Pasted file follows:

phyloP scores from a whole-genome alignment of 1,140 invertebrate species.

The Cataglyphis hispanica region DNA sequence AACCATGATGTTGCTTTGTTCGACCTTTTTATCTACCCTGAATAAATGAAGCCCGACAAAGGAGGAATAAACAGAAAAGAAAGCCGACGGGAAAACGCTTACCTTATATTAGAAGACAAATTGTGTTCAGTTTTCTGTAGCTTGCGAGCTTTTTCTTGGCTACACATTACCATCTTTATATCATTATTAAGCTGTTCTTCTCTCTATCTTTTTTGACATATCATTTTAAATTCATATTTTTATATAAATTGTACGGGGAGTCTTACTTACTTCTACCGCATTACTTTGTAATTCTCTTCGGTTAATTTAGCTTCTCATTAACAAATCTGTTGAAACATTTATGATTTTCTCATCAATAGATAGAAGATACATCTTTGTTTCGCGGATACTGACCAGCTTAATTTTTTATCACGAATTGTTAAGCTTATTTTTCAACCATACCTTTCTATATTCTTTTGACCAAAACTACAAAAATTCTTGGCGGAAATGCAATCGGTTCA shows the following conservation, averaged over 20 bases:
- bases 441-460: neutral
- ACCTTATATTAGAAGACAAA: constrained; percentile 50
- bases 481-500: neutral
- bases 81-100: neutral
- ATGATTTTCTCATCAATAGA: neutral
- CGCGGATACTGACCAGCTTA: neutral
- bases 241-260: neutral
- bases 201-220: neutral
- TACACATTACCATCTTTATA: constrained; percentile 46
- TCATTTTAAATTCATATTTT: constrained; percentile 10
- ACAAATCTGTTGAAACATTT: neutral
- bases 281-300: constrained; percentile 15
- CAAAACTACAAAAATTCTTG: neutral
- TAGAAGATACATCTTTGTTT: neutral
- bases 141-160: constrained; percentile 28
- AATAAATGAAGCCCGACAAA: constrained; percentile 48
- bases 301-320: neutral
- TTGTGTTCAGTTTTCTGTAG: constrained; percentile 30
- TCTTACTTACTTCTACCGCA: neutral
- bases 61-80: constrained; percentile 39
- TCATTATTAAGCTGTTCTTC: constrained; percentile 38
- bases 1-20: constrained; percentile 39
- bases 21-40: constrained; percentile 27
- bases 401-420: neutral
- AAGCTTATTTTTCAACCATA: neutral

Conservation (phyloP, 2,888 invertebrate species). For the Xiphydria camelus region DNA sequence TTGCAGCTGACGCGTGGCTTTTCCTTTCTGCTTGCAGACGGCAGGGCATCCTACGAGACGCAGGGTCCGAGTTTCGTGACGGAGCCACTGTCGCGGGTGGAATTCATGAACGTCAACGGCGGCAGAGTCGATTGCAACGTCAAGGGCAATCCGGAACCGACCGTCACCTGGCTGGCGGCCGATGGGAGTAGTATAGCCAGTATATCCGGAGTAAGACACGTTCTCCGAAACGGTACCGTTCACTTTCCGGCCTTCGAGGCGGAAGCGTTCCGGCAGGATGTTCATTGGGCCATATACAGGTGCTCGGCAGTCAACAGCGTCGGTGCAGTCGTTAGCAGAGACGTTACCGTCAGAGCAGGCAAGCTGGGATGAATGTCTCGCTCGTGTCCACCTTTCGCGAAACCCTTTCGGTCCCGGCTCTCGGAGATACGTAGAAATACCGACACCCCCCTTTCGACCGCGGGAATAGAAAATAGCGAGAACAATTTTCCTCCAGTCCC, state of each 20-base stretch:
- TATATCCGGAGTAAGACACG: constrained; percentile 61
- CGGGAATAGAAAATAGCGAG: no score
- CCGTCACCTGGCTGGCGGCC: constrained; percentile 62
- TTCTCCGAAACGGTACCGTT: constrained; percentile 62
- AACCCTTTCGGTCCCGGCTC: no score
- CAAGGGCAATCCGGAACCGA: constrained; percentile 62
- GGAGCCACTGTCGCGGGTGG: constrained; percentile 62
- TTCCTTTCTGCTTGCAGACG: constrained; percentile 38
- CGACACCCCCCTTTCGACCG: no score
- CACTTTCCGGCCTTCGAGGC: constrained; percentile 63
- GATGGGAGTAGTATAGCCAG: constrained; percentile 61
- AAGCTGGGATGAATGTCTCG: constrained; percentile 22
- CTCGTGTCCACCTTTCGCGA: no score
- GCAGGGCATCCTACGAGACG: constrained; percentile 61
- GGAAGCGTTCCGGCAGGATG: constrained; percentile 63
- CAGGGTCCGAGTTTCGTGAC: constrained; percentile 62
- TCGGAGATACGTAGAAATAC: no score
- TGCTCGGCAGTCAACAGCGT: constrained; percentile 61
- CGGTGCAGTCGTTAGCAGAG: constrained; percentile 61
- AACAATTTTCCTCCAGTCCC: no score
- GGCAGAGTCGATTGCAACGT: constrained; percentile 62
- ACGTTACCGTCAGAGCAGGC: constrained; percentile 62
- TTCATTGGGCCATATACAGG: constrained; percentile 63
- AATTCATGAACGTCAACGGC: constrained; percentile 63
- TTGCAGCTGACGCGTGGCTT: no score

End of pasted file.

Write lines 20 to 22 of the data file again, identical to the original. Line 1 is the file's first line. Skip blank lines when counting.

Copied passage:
- TTGTGTTCAGTTTTCTGTAG: constrained; percentile 30
- TCTTACTTACTTCTACCGCA: neutral
- bases 61-80: constrained; percentile 39